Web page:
The FCA imposes liability on entities and individuals who defraud the United States, through a “qui tam” enforcement mechanism. Under this procedure, private whistleblowers can initiate lawsuits under the FCA on behalf of the Government under seal. The Government then has sixty days (subject to routinely granted extension) to decide whether to “intervene” and take control of the case or to allow the whistleblower to proceed on their own. But the Government retains the right to seek intervention later if necessary. 31 U.S.C. § 3730(c)(3). If the whistleblower prevails, the FCA allows them to receive between 25-30% of the recovery plus attorneys’ fees. The Government keeps the rest. Notably, if the Government intervenes (initially, and now presumably later) the relator is entitled to 15-25% of the recovery.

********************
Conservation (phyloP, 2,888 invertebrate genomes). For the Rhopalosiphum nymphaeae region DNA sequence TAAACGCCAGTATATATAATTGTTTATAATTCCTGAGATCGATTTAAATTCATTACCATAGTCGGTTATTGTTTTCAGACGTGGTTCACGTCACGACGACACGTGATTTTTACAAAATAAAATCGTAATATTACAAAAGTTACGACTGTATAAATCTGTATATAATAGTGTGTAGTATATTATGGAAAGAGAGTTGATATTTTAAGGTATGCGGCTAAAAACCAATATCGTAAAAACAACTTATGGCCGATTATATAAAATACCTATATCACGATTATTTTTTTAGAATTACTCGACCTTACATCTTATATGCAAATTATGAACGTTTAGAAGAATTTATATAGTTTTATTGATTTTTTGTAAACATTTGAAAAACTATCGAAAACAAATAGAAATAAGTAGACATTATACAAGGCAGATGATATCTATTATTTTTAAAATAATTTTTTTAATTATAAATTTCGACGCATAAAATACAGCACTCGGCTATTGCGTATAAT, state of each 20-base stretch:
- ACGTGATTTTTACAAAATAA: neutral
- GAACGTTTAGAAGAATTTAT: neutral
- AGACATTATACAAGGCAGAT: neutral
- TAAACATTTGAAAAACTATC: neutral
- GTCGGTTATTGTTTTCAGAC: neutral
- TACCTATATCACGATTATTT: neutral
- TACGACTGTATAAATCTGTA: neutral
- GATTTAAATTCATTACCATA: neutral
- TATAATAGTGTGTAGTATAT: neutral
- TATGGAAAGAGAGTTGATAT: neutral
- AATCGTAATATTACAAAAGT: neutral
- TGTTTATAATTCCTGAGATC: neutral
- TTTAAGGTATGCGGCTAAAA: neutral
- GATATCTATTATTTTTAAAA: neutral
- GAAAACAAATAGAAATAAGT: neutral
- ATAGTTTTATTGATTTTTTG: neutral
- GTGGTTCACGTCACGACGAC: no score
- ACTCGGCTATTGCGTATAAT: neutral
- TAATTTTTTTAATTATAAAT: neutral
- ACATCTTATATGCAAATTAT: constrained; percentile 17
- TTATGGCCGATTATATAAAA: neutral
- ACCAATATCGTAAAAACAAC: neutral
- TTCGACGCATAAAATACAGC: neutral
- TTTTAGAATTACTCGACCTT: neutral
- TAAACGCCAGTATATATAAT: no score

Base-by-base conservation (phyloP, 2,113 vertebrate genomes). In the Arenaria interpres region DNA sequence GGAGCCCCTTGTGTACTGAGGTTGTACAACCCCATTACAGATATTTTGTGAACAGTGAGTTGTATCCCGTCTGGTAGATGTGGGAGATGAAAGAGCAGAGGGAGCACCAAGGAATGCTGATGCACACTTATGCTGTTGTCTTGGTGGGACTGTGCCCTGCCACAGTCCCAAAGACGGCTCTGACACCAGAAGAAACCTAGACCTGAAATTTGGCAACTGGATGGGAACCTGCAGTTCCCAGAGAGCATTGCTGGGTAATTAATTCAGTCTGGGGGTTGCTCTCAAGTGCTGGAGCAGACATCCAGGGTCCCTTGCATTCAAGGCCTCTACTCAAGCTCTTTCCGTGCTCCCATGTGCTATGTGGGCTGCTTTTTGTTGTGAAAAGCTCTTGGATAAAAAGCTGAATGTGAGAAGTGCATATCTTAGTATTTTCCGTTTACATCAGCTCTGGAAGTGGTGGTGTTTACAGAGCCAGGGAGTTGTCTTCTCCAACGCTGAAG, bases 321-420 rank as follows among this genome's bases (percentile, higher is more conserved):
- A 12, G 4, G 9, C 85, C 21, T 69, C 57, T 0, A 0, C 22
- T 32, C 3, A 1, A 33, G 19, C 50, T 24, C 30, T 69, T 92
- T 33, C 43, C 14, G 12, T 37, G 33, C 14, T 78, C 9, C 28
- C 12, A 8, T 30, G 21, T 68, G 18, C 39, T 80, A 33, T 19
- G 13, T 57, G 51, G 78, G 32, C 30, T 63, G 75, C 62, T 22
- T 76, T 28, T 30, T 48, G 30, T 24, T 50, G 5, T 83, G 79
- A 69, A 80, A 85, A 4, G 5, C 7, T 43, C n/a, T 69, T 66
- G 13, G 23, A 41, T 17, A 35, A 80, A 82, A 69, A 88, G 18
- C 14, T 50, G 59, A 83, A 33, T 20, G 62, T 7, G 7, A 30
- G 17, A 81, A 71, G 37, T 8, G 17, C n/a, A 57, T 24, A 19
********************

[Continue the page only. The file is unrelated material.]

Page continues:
After five years, the Government determined that Polansky’s suit was imposing significant discovery and other costs on the Government and was not likely to succeed. Accordingly, the Government moved to intervene and dismiss Polansky’s suit in 2019, over Polansky’s strenuous objection. The district court granted the Government’s motion and the Third Circuit affirmed. See Polansky, M.D. v. Executive Health Resources Inc., 17 F. 4th 376 (3d Cir. 2021).

U.S. Supreme Court Decision

The Supreme Court affirmed the Third Circuit and clarified the legal standard for resolving a contested motion to dismiss a qui tam suit. Justice Kagan delivered the opinion of the Court, in which Chief Justice Roberts and Justices Alito, Sotomayor, Gorsuch, Kavanaugh, Barrett, and Jackson joined. Justice Kavanaugh filed a brief concurring opinion, in which Justice Barrett joined. Justice Thomas filed a dissenting opinion.